Posted: Posted Date – 11:42 PM, Fri – 23 Sep 22
Hyderabad: Today we will be discussing the questions posed in the recent UPSC Mains – 2022 GS – 1 article. Decoding and solving the recent questions will help us understand the most important curriculum areas and recent exam trends. Focusing more on these areas/subjects will also help in the next State PCS main exam. Because if we look at recent questions about the sector in other state CSPs, there are a few themes that repeat from the UPSC sector review. This answer will serve as a guide, helping you write answers to similar topics you come across.
Today’s topic is “Ocean currents and their role in the fishing industry around the world”. Now we will see how to approach this subject in the form of questions and answers. This question is related to the geography portion of the GS – 1 syllabus of the UPSC exam. This was asked in the recent UPSC Exam Mains – 2022 Questions Paper (GS – 1 Paper was conducted on September 17).
What forces influence ocean currents? Describe their role in the fishing industry around the world. (2022)
Introduction: defining ocean currents
Body: i) Discuss the forces that influence ocean currents.
ii) Discuss the role of ocean currents in the fishing industry around the world.
Conclusion: Conclude with related data.
Introduction: The general movement of a mass of ocean water in a defined direction is called ocean current. Ocean currents are more or less similar to rivers flowing over the earth’s surface.
Body: Forces that influence ocean currents:
1) Primary forces:
i) Planetary winds: Planetary winds are permanent winds that blow from one pressure belt to another. They are probably the dominant influence on the flow of ocean currents.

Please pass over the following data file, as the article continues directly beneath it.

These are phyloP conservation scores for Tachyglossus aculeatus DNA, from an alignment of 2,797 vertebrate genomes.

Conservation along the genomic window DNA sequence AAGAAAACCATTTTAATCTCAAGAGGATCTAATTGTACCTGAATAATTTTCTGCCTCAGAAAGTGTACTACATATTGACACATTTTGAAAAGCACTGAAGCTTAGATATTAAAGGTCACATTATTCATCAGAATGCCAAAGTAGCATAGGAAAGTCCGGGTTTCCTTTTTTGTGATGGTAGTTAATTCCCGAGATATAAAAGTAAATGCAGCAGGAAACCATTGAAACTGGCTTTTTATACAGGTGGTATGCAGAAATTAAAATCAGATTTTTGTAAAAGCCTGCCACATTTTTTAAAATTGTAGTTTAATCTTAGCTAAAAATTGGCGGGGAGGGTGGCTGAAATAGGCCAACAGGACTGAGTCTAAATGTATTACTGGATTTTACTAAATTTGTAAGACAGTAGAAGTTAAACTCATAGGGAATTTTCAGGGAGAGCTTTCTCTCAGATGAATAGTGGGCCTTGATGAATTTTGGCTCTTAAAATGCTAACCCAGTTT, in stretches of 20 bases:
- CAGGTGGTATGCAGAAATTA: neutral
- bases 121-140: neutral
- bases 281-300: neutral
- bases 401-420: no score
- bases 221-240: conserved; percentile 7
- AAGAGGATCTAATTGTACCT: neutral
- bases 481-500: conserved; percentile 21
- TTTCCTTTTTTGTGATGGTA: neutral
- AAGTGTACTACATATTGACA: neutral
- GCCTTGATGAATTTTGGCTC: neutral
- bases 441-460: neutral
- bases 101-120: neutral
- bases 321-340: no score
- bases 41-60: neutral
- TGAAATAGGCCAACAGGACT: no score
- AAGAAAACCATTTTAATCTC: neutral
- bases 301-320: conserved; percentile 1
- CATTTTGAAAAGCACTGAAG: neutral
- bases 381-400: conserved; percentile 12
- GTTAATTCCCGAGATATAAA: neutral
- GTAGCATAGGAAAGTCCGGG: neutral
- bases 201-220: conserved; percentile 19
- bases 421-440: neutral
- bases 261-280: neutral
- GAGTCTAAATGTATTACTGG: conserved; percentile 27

ii) Insulation: Heating by solar energy causes water to expand. This is why, near the equator, the ocean water level is about 8 cm higher than at mid-latitudes. This causes a very slight slope and the water tends to flow down the slope.
iii) Atmospheric circulation: The wind blowing over the surface of the ocean causes the water to move. The friction between the wind and the surface of the water affects the movement of the water mass in its course. For example: Monsoon winds are responsible for the seasonal reversal of ocean currents in the Indian Ocean.
iv) Coriolis force: The Coriolis force acts and causes water to move to the right in the northern hemisphere and to the left in the southern hemisphere.
2) Secondary forces:
i) Density: Differences in water density affect the vertical mobility of ocean currents (vertical currents).
ii) Salinity: High salinity water is denser than low salinity water and similarly cold water is denser than warm water. Denser water tends to sink, while relatively lighter water tends to rise.
iii) Temperature: Cold water ocean currents occur when cold water at the poles flows and moves slowly towards the equator, while warm water currents flow out of the equator along the surface, s flowing towards the poles to replace the flowing cold water.
Role of ocean currents in the fishing industry around the world:
1) Water mixing: The mixing of cold and warm ocean currents carries the richest fishing grounds in the world.
Ex: Grand Banks around Newfoundland, Canada and the northeast coast of Japan.
2) Plankton growth: The mixing of warm and cold currents helps replenish oxygen and promotes the growth of plankton, the main food of fish populations.
Ex: the Gulf Stream transports plankton from the Gulf of Mexico to the coasts of Newfoundland and northwestern Europe.
3) Help the fisherman to navigate: the currents also help the fisherman to navigate and make the ship go faster out to sea rather than sailing without the help of the ocean current.
4) Identification of fish location: Currents help us to know the habits of fish like salmon. During the breeding period, they will swim and go somewhere against the current.
5) Provides nutrient balance: With the existence of currents, the broken down nutrient can be evenly distributed in the ocean. So the living things in the ocean can get the nutrients and stay alive.
Conclusion: According to the Ministry of Fisheries, Livestock and Dairy Annual Report 2021-2022, the marine fishing potential in Indian waters has been estimated at 5.31 MMT, constituting about 43.3% of demersal groups, 49.5% pelagic and 4.3% oceanic.
Note the important points of the response template above and enrich your responses. We’ll cover a few more questions related to recently asked questions in future articles in this series.